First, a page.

The almost-mother stands, hands pressed to her lower back, and laughs as the children run off with dripping fingers, the older ones carrying the smallest. On the pathway that runs up from the fields, alongside the furthest houses, the villagers appear. The women dance in a line, hands held, circling, circling, and singing the harvest song around the men, who carry the last round baskets and sheaves of grain. They reach the mother-house and lay down their loads, amidst laughter and cheers.

When the song of harvest is complete, some of the women of the mother-house, dressed in their fineries, their hair curled and plaited, go into the house and bring out the round loaves of bread that they baked that morning, and oil, herbs, and meat. And, seated on stools and blankets in the yard, the people feast.

*

Later, the celebrations complete, the chosen members of each house in the village enter the mother-house, one by one, carrying their vessels, clay-made mouths empty, awaiting fulfilment. They move through the granary room, with its large, curved urns, and smell of grain and earth, and the newly made clay pots drying on the attic floor, reached by a ladder; then through the living quarters, with its pallets, piles of blankets and sheepskin, and musty, yet comforting, human smell; and finally though to the inner room, where She Who Protects dwells, her rounded, winged and lined forms standing by the oven, and on the low shelf up against the wall. Here the people assemble, kneeling, as the grandmother takes up her ladle, and dishes out generous scoops of grain into their proffered vessels, filling them. 

As the clan mother, the grandmother takes great pride in sharing the gifts that the earth has offered with each house, each family, so that all are fed. To let anyone—woman, man or child—go unfed would anger She Who Protects, and the ancestors whose bodies, born from the land, have returned to feed it. In the coming days, as the rest of the grain is threshed and sorted, the granaries in every house in the village will be filled. And though the feasting may be over, the feeding never is, for it is the feeding that matters, the offerings that go back and forth, and around in a circle. All must be celebrated and sung and shared, and will be, for She will live on in her daughter, and her daughter’s daughter, and her daughter’s daughter’s daughter.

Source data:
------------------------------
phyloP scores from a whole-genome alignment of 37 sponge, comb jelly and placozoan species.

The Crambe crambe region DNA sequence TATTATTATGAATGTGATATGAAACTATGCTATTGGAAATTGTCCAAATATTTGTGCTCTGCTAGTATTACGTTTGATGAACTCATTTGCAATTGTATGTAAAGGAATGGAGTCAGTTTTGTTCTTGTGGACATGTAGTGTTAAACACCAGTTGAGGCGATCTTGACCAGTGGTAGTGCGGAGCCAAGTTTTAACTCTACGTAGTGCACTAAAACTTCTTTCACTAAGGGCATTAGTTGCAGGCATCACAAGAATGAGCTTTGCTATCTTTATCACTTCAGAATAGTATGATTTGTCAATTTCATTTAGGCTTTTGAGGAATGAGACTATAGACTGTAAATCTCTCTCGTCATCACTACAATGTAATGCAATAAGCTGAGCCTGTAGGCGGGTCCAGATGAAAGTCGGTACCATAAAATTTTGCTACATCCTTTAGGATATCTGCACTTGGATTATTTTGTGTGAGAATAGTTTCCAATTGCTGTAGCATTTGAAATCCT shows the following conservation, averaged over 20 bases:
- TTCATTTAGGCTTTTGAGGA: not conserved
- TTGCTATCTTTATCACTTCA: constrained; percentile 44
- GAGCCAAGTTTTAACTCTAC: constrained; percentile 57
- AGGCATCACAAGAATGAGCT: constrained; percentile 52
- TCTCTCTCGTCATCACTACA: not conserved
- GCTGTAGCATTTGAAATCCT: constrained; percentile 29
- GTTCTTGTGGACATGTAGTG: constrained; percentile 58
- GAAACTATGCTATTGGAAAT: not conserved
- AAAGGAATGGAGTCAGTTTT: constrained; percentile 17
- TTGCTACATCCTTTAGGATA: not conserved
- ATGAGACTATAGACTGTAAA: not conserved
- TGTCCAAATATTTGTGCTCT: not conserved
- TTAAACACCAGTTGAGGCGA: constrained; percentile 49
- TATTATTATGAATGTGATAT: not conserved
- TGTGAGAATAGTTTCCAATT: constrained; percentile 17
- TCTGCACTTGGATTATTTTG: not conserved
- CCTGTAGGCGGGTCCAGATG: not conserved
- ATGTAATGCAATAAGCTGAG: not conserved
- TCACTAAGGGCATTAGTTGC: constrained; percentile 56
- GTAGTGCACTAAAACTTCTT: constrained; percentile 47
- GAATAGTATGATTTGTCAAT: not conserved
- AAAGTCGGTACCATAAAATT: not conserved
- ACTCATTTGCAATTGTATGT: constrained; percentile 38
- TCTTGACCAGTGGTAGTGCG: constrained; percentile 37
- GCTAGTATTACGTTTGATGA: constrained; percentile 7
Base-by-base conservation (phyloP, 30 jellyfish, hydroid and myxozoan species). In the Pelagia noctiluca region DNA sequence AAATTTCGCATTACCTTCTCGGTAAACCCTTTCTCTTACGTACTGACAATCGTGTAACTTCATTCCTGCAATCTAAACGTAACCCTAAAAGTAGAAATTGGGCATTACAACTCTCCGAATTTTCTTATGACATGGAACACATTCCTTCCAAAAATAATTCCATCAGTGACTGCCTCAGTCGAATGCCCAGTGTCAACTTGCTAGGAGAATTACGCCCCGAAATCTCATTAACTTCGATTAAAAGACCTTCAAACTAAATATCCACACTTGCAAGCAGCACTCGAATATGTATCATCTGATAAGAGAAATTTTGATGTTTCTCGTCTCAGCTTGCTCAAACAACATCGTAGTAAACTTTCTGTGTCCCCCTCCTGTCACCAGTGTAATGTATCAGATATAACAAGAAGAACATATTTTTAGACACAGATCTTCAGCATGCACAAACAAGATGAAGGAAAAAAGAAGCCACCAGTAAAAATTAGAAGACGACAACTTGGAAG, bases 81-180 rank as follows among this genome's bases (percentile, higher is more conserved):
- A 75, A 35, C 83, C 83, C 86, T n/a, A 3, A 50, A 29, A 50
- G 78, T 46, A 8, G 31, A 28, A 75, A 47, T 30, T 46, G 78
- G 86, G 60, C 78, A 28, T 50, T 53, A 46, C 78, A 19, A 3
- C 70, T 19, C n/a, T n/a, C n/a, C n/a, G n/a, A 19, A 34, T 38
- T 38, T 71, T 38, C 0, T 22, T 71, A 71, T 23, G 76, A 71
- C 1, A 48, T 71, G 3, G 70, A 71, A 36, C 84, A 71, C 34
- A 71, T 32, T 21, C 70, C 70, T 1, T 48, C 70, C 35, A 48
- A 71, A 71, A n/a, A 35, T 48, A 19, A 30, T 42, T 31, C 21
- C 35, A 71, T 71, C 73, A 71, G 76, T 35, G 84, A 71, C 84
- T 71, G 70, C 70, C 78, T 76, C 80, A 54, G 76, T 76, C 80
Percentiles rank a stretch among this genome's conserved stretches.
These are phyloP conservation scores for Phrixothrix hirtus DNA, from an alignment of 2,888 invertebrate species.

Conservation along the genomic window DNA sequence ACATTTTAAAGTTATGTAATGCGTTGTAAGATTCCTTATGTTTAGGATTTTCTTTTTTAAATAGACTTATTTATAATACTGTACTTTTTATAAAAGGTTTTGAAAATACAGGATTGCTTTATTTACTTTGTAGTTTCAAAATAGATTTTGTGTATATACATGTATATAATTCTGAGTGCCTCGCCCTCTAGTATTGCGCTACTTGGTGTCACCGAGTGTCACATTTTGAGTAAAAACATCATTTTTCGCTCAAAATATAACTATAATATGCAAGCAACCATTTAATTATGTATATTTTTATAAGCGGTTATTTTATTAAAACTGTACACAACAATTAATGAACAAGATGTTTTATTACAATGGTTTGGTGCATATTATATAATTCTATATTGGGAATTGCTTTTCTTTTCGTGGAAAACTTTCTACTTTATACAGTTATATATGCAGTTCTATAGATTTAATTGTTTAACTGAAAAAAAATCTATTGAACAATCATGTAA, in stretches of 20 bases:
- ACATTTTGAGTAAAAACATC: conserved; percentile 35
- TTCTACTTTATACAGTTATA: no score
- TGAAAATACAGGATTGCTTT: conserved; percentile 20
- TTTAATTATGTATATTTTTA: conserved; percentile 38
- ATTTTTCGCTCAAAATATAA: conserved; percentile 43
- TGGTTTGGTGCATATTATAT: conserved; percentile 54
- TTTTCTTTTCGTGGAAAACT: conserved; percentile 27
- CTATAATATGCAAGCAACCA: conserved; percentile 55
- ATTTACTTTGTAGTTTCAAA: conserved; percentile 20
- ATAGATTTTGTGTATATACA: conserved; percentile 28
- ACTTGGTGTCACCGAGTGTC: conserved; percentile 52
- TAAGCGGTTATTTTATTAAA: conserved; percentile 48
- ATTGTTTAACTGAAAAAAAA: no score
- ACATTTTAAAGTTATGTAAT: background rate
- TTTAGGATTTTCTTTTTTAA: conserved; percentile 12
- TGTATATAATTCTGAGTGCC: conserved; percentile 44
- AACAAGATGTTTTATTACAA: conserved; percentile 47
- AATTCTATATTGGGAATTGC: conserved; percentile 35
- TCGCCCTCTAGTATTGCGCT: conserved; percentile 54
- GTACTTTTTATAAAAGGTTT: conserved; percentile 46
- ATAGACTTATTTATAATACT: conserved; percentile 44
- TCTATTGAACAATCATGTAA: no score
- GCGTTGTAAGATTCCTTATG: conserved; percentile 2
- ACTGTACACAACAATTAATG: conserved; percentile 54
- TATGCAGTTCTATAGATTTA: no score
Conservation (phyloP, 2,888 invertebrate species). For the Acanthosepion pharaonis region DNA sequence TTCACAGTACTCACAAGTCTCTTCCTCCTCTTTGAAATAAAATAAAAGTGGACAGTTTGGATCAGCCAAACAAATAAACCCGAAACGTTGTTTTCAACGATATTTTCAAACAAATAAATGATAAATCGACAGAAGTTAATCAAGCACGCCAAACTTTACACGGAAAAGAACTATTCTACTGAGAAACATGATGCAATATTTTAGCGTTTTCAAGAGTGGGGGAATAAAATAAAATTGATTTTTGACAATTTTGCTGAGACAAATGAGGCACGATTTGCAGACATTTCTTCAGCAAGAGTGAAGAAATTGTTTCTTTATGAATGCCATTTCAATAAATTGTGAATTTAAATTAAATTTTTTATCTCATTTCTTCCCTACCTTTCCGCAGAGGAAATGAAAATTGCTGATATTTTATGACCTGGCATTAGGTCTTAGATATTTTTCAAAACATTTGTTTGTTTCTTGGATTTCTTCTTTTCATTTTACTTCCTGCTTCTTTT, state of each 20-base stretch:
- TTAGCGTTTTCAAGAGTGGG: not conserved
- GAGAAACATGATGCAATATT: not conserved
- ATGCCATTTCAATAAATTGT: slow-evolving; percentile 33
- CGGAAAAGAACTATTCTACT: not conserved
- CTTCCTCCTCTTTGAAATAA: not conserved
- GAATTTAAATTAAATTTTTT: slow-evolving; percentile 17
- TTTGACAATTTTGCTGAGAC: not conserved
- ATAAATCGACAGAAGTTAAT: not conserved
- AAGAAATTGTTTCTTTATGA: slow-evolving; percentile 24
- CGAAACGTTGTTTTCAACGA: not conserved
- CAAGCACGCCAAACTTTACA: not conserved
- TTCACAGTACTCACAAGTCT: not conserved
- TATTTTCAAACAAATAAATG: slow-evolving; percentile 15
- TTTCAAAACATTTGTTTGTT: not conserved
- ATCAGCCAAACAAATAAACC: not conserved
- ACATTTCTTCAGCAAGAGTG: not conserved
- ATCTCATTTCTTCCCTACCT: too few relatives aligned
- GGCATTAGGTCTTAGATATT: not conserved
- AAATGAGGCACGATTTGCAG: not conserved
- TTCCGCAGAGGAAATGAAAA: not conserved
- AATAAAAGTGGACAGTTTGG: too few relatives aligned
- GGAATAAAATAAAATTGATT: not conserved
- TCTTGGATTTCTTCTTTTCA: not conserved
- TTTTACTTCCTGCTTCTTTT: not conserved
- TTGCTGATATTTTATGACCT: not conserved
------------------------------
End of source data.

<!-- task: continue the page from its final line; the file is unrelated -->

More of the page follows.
Monday, 16 April 2018

Wise Words: Breaking Our Silence

The public censure of women as if we are rabid because we speak without apology about the world in which we live is a strategy of threat that usually works. Men often react to women’s words—speaking and writing—as if they were acts of violence; sometimes men react to women’s words with violence. So we lower our voices. Women whisper. Women apologize. Women shut up. Women trivialize what we know. Women shrink. Women pull back. Most women have experienced enough dominance from men—control, violence, insult, contempt—that no threat seems empty. 

(Andrea Dworkin, Intercourse, Twentieth Anniversary Edition, Basic Books: New York, 1987/2006, pp. xxx–xxi)
~

Some women get erased a little at a time, some all at once. Some reappear. Every woman who appears wrestles with the forces that would have her disappear. She struggles with the forces that would tell her story for her, or write her out of the story, the genealogy, the rights of man, the rule of law. The ability to tell your own story, in words or images, is already a victory, already a revolt. 

(Rebecca Solnit, ‘Grandmother Spider’, in Men Explain Things to Me, Haymarket Books: Chicago, Illinois, 2014 p. 78)

~

Overcoming the silencing of women is an extreme act, a sequence of extreme acts. Breaking our silence means living in existential courage. It means dis-covering our deep sources, our spring. It means finding our native resiliency, springing into life, speech, action. 

(Mary Daly, Gyn/Ecology: The Metaethics of Radical Feminism, Beacon Press: Boston, 1978, p. 19)

Thursday, 12 April 2018

Anchoress: A Poem

Unmoored 
from my self 
I drift in a sea of distraction 
that draws the I apart 
and distorts my thoughts. 
Lines of mind reach out, unwind 
but find no purchase.

I need an anchor 
an axis to spin from 
to unfurl threads of thought 
to swirl and whirl as they will –
wild and unbreakable –
windblown and sea-changed. 
Until I haul them back 
to my self 
on ropes strong with solitude 
to be calm and become 
my own anchor.

(May 2017)

Brú na Bóinne, Newgrange, by Barbara y Eugenia (Source: Wikimedia)

Monday, 9 April 2018

Wise Words: Emily Knows


(Emily Dickinson, Final Harvest, selected and with an introduction by Thomas H. Johnson, Back Bay Books: New York, 1964, p. 258)